European Commission calls for scientists to help with EU policies

By Michelle Yeomans

- Last updated on GMT

European Commission calls for scientists to help with EU policies

Related tags European union

The Joint Research Centre is looking for scientists that will support EU policies with their research in areas like nanotechnology and marine sciences.

The venture is open to applicants from the EU Member States or one of the countries associated with the Horizon 2020 research and innovation programme; Albania, Bosnia and Herzegovina, Faroe Islands, former Yugoslav Republic of Macedonia, Iceland, Israel, Moldova, Montenegro, Norway, Serbia, Switzerland and Turkey.

As the Commission's in-house science service; the Joint Research Centre with locations in Germany, Belgium, Italy, Spain and the Netherlands, provides the science for EU policy making, where it says successful candidates will see their work valued.

The selection process is set to include practical tests on the basis of which successful candidates will be placed on a reserve list and can be called for an interview according to the needs of the services.

Other scientific fields the JRC is seeking researchers for includes ecology, forestry, geology, hydrological sciences, medical sciences, pharmacy, nutritional sciences.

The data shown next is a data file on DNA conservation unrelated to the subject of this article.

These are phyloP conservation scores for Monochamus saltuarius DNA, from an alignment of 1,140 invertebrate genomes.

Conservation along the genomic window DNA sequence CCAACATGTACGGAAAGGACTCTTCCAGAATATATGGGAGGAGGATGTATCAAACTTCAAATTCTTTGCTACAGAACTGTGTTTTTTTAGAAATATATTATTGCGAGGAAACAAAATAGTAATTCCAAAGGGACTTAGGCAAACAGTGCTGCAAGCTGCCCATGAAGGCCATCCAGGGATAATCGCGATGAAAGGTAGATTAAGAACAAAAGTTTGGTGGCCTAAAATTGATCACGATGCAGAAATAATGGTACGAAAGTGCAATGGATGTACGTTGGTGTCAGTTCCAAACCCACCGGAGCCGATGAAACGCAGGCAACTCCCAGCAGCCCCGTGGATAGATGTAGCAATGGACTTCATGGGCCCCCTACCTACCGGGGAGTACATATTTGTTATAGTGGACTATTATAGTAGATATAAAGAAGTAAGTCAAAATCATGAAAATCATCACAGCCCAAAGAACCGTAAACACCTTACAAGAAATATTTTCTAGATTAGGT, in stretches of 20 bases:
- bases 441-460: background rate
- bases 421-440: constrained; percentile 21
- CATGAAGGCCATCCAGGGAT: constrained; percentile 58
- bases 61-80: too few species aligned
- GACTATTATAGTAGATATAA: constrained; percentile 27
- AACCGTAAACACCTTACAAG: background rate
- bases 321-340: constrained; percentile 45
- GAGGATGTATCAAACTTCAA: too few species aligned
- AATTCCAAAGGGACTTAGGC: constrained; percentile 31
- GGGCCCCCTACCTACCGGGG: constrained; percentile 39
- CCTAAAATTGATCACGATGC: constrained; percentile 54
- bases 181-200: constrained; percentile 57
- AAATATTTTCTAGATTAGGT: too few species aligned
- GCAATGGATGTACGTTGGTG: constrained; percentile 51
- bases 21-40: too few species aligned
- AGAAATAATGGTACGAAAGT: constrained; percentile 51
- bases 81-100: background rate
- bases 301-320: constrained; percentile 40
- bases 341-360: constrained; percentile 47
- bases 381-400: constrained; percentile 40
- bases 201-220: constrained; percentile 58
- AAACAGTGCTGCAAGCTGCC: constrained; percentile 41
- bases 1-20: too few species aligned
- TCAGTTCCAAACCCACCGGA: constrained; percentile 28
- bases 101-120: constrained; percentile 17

Educational requirements

According to the EC's website​, to apply, candidates must have a level of education corresponding to completed university studies of at least three (3) years attested by a diploma and;

  1. at least five (5) years of professional experience in one of the fields listed below:
    - OR –
  2. a doctoral diploma in one of the fields listed below (see sections II and VI of the call)

Importance of nanotechnology and marine sciences in cosmetics 

Nanotechnology has contributed to innovative cosmetics products in recent years.

Back in 2012, the European Commission highlighted nanotechnology as a 'Key Enabling Technology' with significant opportunities that would also bring challenges for researchers in the future.

Those included obligations of safety and evaluation methods, transparency to the consumer and the fact that any formulation containing nanoparticles must be registered.

Likewise, marine biotechnology has played an intricate part in natural or organic products in the last five years, driven by interest from cosmeceutical, nutraceutical, medical and pharmaceutical industries.

Biomaterials represent the largest segment of the market including the thickener carrageenan often used in cosmetics.

Bioactive substances used for their functional properties make up the second largest market segment and would include all algae and seaweed based actives used in the cosmetics, nutraceutical and pharmaceutical products.

In terms of cosmetics applications,  marine-based ingredients tend to be used mainly in anti-ageing and anti-cellulite formulations.

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